In doing some Voir Dire Coaching sessions with young attorneys and dropping in on trials in my area, I have noticed that many attorneys lack confidence. With tort reform, consultants such as David Ball have come out strongly and suggested not appearing like an attorney – don’t dress in black, don’t be cocky, don’t advocate too early. I second all of that, but I fear that some attorneys are going a bit too far and appearing weak in an attempt to avoid seeming demanding and overly zealous.
There is a difference between appearing confident and appearing cocky. The former is good, the latter is bad. In my Voir Dire Coaching sessions, I recruit some mock jurors and allow attorneys to practice their voir dire while I interrupt and coach them along the way. At the end, I ask the mock jurors for feedback about the attorney: Did he/she seem like a greedy plaintiff’s attorney? Do you trust him/her? What could he/she do better? I have had a few jurors say the attorney didn’t seem confident. One juror stated, “I would follow her [meaning me] into a fire, but I wouldn’t follow you.” That says it all. You need to command the courtroom and be in control. Jurors need to trust you and believe you are competent so they can follow you. If you are following Carl Bettinger’s “Twelve Heroes” book, you know that you need to be their mentor. Mentors are strong, not weak. No one wants to follow someone who is uncertain.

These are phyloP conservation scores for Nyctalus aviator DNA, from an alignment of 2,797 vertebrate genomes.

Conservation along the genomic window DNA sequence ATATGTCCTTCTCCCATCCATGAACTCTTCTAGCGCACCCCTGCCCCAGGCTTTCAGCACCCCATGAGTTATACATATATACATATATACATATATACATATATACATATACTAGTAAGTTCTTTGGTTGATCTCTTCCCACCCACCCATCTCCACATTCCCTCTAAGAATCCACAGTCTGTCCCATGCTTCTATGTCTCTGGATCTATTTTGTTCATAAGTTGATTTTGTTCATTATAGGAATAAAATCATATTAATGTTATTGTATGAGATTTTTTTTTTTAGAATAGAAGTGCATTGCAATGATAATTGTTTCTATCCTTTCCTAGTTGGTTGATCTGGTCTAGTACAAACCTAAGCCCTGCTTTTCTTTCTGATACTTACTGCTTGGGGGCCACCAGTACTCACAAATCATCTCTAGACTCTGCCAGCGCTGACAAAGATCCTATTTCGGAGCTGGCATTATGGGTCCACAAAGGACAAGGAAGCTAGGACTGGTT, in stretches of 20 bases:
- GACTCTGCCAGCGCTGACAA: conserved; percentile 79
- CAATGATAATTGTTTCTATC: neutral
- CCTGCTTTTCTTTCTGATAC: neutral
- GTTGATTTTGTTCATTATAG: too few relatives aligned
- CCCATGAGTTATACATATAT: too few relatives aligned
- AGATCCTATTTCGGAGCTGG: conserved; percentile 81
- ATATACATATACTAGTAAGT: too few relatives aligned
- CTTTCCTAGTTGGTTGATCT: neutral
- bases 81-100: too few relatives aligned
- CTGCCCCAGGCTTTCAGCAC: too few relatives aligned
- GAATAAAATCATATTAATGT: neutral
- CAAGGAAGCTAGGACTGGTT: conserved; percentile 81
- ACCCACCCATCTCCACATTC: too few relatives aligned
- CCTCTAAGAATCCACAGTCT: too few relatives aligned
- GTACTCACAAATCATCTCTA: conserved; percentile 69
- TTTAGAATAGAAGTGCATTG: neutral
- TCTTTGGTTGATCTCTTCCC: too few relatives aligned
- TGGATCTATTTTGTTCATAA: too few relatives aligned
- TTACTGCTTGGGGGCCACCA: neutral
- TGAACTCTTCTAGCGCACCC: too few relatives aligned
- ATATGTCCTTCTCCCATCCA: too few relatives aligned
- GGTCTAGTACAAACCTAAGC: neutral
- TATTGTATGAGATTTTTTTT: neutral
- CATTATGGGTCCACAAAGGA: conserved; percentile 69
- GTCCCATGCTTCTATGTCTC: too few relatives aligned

When you conduct voir dire, be strong and confident, but also warm and humble. When you do opening, be clear and concise, but do not argue. When you introduce documents, be sure you know how to do so without stumbling. If you are new to litigation, consider focusing only on being like-able and confident instead of trying to follow David Ball, Carl Bettinger, Rick Friedman, and all the others. It may be too much and if you are overwhelmed, jurors will see it. You need to be their leader – calm, assertive, confident, like-able. Going “off-code” for an attorney, as Ball and Keenan would say, does not mean seeming inept or unsure of yourself. Jurors look to you for guidance. Be sure you can provide it.
One response to “Confidence is Key”
I agree 100 percent. Thank you for reminding me that confidence is the key.